When the starting material for the heat treating is human sewage cake, the heat treated residue may have the following typical approximate composition:

Constituents Weight-% Carbon 17.5 Hydrogen 1.7 Silicon 14.7 Aluminum 1.0

Typical heat treated excreta derived from cow dung has the following approximate composition:

Constituents Weight-it:

Carbon 31 Silicon 10 Aluminum 3 Hydrogen 2 also be present in the mix, but those additives form no part of the present invention.

The treating agent can also be used as a filler in the mix and when so used is usually present in a concentration in the mix of about m about 80 percent by weight of the mix, preferably about 40 to about 60 percent of the mix, although other concentrations can be employed, if desired. For such purposes, such conventional fillers as clays, asbestos, fiberglas and the like can also be added to the mix. Other materials such as pigments, texturizing agents and the like can also be used in the mix.

The mixing of the treating agent and particulate glass should be sufficient to uniformly blend these ingredientstogether. The treating agent is in a solid particulate form, for example, of about 100 mesh or the like. The glass should be in particulate form, for example, of about 40-100 mesh or the like, depending on the end use and processing steps to be carried out. The mixing can be effected by mechanical stirring, regrinding, tum- I bling orother conventional means. The resulting novel mix can be sold as such, ready for conversion to useful glass products on application of with or without pressure.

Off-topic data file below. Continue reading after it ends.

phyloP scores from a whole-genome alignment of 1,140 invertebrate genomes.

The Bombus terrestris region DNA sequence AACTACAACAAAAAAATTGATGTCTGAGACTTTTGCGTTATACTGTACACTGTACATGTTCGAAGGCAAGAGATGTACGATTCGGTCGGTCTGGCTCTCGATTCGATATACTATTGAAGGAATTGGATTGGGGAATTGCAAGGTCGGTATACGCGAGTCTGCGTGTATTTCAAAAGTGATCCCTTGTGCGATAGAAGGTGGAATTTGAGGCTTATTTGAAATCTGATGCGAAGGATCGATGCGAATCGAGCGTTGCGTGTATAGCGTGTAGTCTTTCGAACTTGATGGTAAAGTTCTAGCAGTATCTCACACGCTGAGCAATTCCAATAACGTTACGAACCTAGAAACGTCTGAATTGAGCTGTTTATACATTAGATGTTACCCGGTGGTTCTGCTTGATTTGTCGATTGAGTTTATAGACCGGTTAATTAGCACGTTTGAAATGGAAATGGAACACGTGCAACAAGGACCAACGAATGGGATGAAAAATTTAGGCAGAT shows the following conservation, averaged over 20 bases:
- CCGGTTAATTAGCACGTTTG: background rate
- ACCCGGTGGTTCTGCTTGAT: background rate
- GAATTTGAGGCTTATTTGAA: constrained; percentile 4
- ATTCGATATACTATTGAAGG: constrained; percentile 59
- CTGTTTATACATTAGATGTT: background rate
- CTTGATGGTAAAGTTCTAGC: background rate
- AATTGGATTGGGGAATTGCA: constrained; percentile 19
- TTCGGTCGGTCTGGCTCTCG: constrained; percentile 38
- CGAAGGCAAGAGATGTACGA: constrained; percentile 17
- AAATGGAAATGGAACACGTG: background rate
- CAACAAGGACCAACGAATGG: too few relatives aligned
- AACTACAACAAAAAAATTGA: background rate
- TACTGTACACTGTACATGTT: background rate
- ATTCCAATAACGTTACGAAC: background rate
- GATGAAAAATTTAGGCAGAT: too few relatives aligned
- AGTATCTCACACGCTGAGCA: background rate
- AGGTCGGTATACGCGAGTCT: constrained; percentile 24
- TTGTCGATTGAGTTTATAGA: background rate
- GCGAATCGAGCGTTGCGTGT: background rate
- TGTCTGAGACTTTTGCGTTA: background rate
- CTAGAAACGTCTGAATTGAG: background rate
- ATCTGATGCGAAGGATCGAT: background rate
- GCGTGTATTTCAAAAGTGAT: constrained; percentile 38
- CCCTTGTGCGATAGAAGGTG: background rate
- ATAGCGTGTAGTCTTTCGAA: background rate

Heating and Holding The mix so obtained is, in accordance with the present method, placed in a'suitable container, such as a mold or the like, and heated to a temperature and pressure within a range sufficient to soften the glass component thereof and activate the treating agent but insufficient to melt the glass. The mix is then held within that range until the treating agent is activated and the desired product is obtained.

Usually, the identifiability of the glass particles is retained while coalescing the same into a strong unitary structural mass. If the glass is heated sufficiently to thoroughly melt it, there is an unnecessary waste of heat. Moreover, when used-container glass is used, generally it is desirable to maintain the'glass particles in identifiable form so that the productswillhave a distinctive multi-colored appearance. Accordingly, the treating temperature is usually kept in the range'of about 500-l,000C, most usually about 600900C, while treating pressures of from about 10 psi to about 10,000 psi are applied, depending upon the particular properties desired in the finished product.

The residence time of the mix at treating temperature and pressure varies, depending on the results desired,

but generally is long enough to allow the treating agent to fully act on the mix. Typical residence times for foaming applications are about 2 mins. to about 120 residence time. The extent of foaming can be controlled to produce products having densities of from about 0.1 gm/cc to about 2.0 gm/cc.